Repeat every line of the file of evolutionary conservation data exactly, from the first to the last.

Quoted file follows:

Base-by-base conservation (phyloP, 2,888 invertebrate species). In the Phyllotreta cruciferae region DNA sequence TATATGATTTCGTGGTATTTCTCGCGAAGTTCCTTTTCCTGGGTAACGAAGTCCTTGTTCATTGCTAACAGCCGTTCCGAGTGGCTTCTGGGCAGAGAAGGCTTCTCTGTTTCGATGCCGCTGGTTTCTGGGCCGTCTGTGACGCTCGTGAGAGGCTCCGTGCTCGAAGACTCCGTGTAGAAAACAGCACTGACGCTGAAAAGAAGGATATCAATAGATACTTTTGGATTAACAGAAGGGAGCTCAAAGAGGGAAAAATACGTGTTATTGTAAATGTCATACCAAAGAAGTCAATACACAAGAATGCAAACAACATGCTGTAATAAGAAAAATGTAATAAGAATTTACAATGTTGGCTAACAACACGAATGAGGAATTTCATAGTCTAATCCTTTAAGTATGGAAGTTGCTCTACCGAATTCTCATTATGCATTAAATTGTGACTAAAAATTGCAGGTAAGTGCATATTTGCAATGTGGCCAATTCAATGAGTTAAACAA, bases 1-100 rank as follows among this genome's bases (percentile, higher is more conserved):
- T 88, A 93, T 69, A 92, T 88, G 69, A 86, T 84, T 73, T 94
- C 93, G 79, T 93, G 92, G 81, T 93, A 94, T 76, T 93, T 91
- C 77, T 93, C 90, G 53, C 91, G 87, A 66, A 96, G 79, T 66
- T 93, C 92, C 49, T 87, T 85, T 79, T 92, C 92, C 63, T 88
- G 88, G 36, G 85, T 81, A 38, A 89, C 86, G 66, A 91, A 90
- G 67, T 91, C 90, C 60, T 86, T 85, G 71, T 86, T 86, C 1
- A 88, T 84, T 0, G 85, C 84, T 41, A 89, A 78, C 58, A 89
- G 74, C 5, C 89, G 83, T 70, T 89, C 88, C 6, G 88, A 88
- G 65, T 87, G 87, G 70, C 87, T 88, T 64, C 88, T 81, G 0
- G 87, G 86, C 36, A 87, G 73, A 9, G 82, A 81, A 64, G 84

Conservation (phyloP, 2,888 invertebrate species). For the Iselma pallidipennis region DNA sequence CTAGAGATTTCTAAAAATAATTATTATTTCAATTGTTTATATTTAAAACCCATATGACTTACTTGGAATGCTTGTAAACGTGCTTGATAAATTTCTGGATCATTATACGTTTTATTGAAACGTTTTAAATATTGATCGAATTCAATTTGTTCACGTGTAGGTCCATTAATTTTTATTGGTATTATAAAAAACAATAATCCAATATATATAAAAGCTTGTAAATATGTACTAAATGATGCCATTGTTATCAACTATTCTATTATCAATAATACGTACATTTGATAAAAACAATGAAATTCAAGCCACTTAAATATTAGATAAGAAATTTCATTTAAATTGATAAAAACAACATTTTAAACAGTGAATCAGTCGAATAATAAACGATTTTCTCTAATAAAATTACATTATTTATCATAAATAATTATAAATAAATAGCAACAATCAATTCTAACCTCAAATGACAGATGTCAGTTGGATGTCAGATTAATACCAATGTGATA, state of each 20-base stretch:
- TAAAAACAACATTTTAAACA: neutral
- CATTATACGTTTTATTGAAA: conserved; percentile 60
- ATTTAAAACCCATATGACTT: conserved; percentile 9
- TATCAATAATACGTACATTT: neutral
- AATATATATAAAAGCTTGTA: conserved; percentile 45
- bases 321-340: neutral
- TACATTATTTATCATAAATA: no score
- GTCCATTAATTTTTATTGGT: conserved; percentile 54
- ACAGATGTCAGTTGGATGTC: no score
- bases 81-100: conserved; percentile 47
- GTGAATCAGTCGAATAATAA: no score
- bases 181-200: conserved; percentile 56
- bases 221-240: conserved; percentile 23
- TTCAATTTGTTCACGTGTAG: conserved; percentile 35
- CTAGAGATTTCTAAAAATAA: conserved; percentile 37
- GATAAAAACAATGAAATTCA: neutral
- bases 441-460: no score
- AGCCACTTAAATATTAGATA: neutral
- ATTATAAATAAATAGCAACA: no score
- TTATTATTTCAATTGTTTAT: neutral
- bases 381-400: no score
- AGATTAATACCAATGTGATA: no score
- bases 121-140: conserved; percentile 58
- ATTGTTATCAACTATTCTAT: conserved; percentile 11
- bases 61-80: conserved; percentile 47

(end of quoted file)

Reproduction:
Base-by-base conservation (phyloP, 2,888 invertebrate species). In the Phyllotreta cruciferae region DNA sequence TATATGATTTCGTGGTATTTCTCGCGAAGTTCCTTTTCCTGGGTAACGAAGTCCTTGTTCATTGCTAACAGCCGTTCCGAGTGGCTTCTGGGCAGAGAAGGCTTCTCTGTTTCGATGCCGCTGGTTTCTGGGCCGTCTGTGACGCTCGTGAGAGGCTCCGTGCTCGAAGACTCCGTGTAGAAAACAGCACTGACGCTGAAAAGAAGGATATCAATAGATACTTTTGGATTAACAGAAGGGAGCTCAAAGAGGGAAAAATACGTGTTATTGTAAATGTCATACCAAAGAAGTCAATACACAAGAATGCAAACAACATGCTGTAATAAGAAAAATGTAATAAGAATTTACAATGTTGGCTAACAACACGAATGAGGAATTTCATAGTCTAATCCTTTAAGTATGGAAGTTGCTCTACCGAATTCTCATTATGCATTAAATTGTGACTAAAAATTGCAGGTAAGTGCATATTTGCAATGTGGCCAATTCAATGAGTTAAACAA, bases 1-100 rank as follows among this genome's bases (percentile, higher is more conserved):
- T 88, A 93, T 69, A 92, T 88, G 69, A 86, T 84, T 73, T 94
- C 93, G 79, T 93, G 92, G 81, T 93, A 94, T 76, T 93, T 91
- C 77, T 93, C 90, G 53, C 91, G 87, A 66, A 96, G 79, T 66
- T 93, C 92, C 49, T 87, T 85, T 79, T 92, C 92, C 63, T 88
- G 88, G 36, G 85, T 81, A 38, A 89, C 86, G 66, A 91, A 90
- G 67, T 91, C 90, C 60, T 86, T 85, G 71, T 86, T 86, C 1
- A 88, T 84, T 0, G 85, C 84, T 41, A 89, A 78, C 58, A 89
- G 74, C 5, C 89, G 83, T 70, T 89, C 88, C 6, G 88, A 88
- G 65, T 87, G 87, G 70, C 87, T 88, T 64, C 88, T 81, G 0
- G 87, G 86, C 36, A 87, G 73, A 9, G 82, A 81, A 64, G 84

Conservation (phyloP, 2,888 invertebrate species). For the Iselma pallidipennis region DNA sequence CTAGAGATTTCTAAAAATAATTATTATTTCAATTGTTTATATTTAAAACCCATATGACTTACTTGGAATGCTTGTAAACGTGCTTGATAAATTTCTGGATCATTATACGTTTTATTGAAACGTTTTAAATATTGATCGAATTCAATTTGTTCACGTGTAGGTCCATTAATTTTTATTGGTATTATAAAAAACAATAATCCAATATATATAAAAGCTTGTAAATATGTACTAAATGATGCCATTGTTATCAACTATTCTATTATCAATAATACGTACATTTGATAAAAACAATGAAATTCAAGCCACTTAAATATTAGATAAGAAATTTCATTTAAATTGATAAAAACAACATTTTAAACAGTGAATCAGTCGAATAATAAACGATTTTCTCTAATAAAATTACATTATTTATCATAAATAATTATAAATAAATAGCAACAATCAATTCTAACCTCAAATGACAGATGTCAGTTGGATGTCAGATTAATACCAATGTGATA, state of each 20-base stretch:
- TAAAAACAACATTTTAAACA: neutral
- CATTATACGTTTTATTGAAA: conserved; percentile 60
- ATTTAAAACCCATATGACTT: conserved; percentile 9
- TATCAATAATACGTACATTT: neutral
- AATATATATAAAAGCTTGTA: conserved; percentile 45
- bases 321-340: neutral
- TACATTATTTATCATAAATA: no score
- GTCCATTAATTTTTATTGGT: conserved; percentile 54
- ACAGATGTCAGTTGGATGTC: no score
- bases 81-100: conserved; percentile 47
- GTGAATCAGTCGAATAATAA: no score
- bases 181-200: conserved; percentile 56
- bases 221-240: conserved; percentile 23
- TTCAATTTGTTCACGTGTAG: conserved; percentile 35
- CTAGAGATTTCTAAAAATAA: conserved; percentile 37
- GATAAAAACAATGAAATTCA: neutral
- bases 441-460: no score
- AGCCACTTAAATATTAGATA: neutral
- ATTATAAATAAATAGCAACA: no score
- TTATTATTTCAATTGTTTAT: neutral
- bases 381-400: no score
- AGATTAATACCAATGTGATA: no score
- bases 121-140: conserved; percentile 58
- ATTGTTATCAACTATTCTAT: conserved; percentile 11
- bases 61-80: conserved; percentile 47